My First Paper

In December of 2017 after completing the statistical evaluations for a paper published by Kristina Eichbichler from the Medical University of Vienna I was looking for a new freetime project. As luck would have it at the same time I got in contact with Professor Tammam Tillo who happened to be the new Computer Vision specialist at my University. He suggested me to work on depth estimation. Sample image of monocular vision from the AirSim EnvironmentI had of course experimented with a couple of vision tasks like simple classification of MNIST digits or simple semantic segmentation but had never gotten to a point where I was very excited about the results. This however struck me as an interesting and exciting project. I read over some papers describing the topic and finally decided to try and implement Michele Mancinis J-MOD2: Joint Monocular Obstacle Detection and Depth Estimation. What struck me most about it was that they used a virtual environment (AirSim) to get hold of a large amount of simulated scenes and their corresponding dense depth maps from a semi-realistic environment. When I told my professor about my ideas he suggested using this project as a thesis project and offered himself as a thesis advisor. He also suggested we extend the architecture to support stereo vision to compare the performance of these two approaches. I experimented with a couple of standard approaches essentially consisting of trying out a few classical network architectures as an encoder backbone for my crude decoder. Since my main constraint was the VRAM in my GTX1080 I soon decided to cut out the obstacle-detector branch of my network and instead focus on improving the main architecture of the network that was already performing quite decently.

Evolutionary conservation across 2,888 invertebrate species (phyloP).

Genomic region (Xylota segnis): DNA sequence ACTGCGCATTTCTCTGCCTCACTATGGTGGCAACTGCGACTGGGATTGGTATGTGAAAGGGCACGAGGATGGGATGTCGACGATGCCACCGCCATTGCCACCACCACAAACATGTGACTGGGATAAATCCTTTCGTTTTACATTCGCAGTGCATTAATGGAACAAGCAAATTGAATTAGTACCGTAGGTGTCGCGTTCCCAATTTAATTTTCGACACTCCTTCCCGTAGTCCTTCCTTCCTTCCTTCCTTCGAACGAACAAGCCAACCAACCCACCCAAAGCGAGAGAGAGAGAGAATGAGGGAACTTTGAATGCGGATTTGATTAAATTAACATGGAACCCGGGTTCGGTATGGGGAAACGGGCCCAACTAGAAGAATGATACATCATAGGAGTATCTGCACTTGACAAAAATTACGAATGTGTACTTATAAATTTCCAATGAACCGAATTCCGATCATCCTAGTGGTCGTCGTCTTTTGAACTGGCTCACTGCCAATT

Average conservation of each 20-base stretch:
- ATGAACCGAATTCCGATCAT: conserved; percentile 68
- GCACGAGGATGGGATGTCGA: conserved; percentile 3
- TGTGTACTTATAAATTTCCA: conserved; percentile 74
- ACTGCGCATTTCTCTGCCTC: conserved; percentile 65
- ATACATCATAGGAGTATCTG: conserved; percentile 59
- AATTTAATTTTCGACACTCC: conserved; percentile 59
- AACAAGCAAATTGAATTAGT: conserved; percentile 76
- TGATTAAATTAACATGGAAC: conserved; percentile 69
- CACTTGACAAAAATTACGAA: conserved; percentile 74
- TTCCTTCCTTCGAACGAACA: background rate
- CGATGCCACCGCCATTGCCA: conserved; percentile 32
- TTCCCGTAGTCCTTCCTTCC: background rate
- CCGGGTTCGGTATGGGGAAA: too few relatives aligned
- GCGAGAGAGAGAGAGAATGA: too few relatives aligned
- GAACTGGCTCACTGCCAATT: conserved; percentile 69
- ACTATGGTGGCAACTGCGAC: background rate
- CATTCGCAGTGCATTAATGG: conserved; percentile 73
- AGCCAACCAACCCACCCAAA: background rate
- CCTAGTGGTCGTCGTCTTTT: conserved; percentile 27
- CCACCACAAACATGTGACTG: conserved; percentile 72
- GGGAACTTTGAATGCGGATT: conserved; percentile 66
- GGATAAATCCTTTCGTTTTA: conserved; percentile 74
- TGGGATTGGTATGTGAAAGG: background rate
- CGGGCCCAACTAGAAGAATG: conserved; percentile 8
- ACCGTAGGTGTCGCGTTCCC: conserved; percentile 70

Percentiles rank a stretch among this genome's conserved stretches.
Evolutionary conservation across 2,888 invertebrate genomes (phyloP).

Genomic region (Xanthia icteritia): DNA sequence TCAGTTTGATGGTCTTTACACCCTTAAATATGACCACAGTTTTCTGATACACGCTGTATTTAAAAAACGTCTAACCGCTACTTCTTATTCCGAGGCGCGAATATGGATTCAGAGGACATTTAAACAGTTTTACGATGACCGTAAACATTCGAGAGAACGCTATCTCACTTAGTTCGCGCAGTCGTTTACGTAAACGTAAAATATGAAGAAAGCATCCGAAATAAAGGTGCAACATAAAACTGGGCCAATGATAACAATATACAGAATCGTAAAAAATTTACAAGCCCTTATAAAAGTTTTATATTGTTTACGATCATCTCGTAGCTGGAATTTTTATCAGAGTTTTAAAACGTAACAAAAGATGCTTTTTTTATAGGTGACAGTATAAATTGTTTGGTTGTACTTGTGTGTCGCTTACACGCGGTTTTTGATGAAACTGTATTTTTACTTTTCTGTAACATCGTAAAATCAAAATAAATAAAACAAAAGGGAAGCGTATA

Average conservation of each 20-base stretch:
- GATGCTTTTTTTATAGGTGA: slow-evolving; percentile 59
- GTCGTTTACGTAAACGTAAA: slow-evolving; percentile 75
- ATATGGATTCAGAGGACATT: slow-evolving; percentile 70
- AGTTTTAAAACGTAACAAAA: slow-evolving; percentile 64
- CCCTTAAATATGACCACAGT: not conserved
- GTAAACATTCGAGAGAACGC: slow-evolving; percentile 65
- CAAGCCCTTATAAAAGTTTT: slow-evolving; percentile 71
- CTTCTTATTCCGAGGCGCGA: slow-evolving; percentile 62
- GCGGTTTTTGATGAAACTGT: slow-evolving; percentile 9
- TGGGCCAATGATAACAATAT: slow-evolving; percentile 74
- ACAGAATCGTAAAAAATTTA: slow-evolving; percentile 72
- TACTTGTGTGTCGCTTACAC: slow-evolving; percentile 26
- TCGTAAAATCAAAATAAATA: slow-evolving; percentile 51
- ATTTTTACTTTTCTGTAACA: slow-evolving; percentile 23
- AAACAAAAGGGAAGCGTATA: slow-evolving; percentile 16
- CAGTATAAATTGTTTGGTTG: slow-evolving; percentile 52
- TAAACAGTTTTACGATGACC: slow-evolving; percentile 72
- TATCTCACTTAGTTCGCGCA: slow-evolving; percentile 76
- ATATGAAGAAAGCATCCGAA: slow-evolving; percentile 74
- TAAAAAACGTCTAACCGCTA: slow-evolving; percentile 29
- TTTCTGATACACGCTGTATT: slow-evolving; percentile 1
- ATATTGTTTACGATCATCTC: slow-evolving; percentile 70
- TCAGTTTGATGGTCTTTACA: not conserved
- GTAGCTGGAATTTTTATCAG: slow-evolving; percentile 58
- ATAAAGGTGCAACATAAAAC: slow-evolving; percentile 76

After being really happy with my architecture and the results I was able to achieve on my dataset of roughly 55,000 images collected across 6 diverse environments in AirSim I performed some cross validation to see if the model was able to generalize between environments. This showed unsurprisingly that the model was good at judging things it had already seen. Some environments were easier or harder to deal with for many models but the overall performance was of course dominated by the model trained on the whole dataset (duh!).

training tablecrossvalidation table

At that time I already preferred Xception as my model backend, so when I read about XceptionV2 being released by Google as part of their DeeplabV3 architecture for semantic segmentation (of course I try to read every Google paper!!!) I didnt think twice about implementing it for my own purpose. I also really liked the concept of atrous convolution that I had not heard about before but made a lot of sense to me for making the model get a more global context. Finally I also implemented the skip connection from encoder to decoder inspired by U-Net and added the residual decoder modules to the architecture that had already helped me to get sharper results in previouse experiments and voilà.
architecture diagram

Around that same time Baidu released a large dataset of dense depth maps named ApolloScape. I mistakenly assumed that this would get the new standard dataset in depth estimation, finally replacing KITTI, so i focused all my testing on it. With my greatly improved model i was able to achieve incredible results (at the time) in both stereo and monocular configuration, visually outperforming all competitors on other datasets, however I have yet to see results published on ApolloScape from someone else working on depth estimation...

Mono results:
Mono results

Stereo results: Stereo results

Another interesting thing about the resulting network is that it is extremely competitive in terms of speed allowing over 70 frames per second for the simplest version and 35 for the best.

timing table

One thing that kept bugging me was that the ground truth data contains several areas with missing values as can be seen in the images above. The network seems to understand that they usually happen in mirroring or very dark areas of the image and tries to learn them because otherwise they obviously result in a very large error. Masking all areas with these missing values that of course correspond to the value of an infinite distance in the dataset is not an option since that would mask the sky as a whole too which would result in terrible results (I was stupid enough to try).

Abstract of my first paper

In the week before the NeurIPS 2018 deadline I tried to quickly write a paper about this work in hopes to get it in but of course it was not accepted. If you are interested you can download the full paper as a PDF here.

If you like it you can also cite it of course!😉

      title={Efficient Convolutional Neural Networks for Depth Estimation using 
             Atrous Spatial Pyramid Pooling and Residual Decoder Modules}, 
      author={Raphael Pisoni},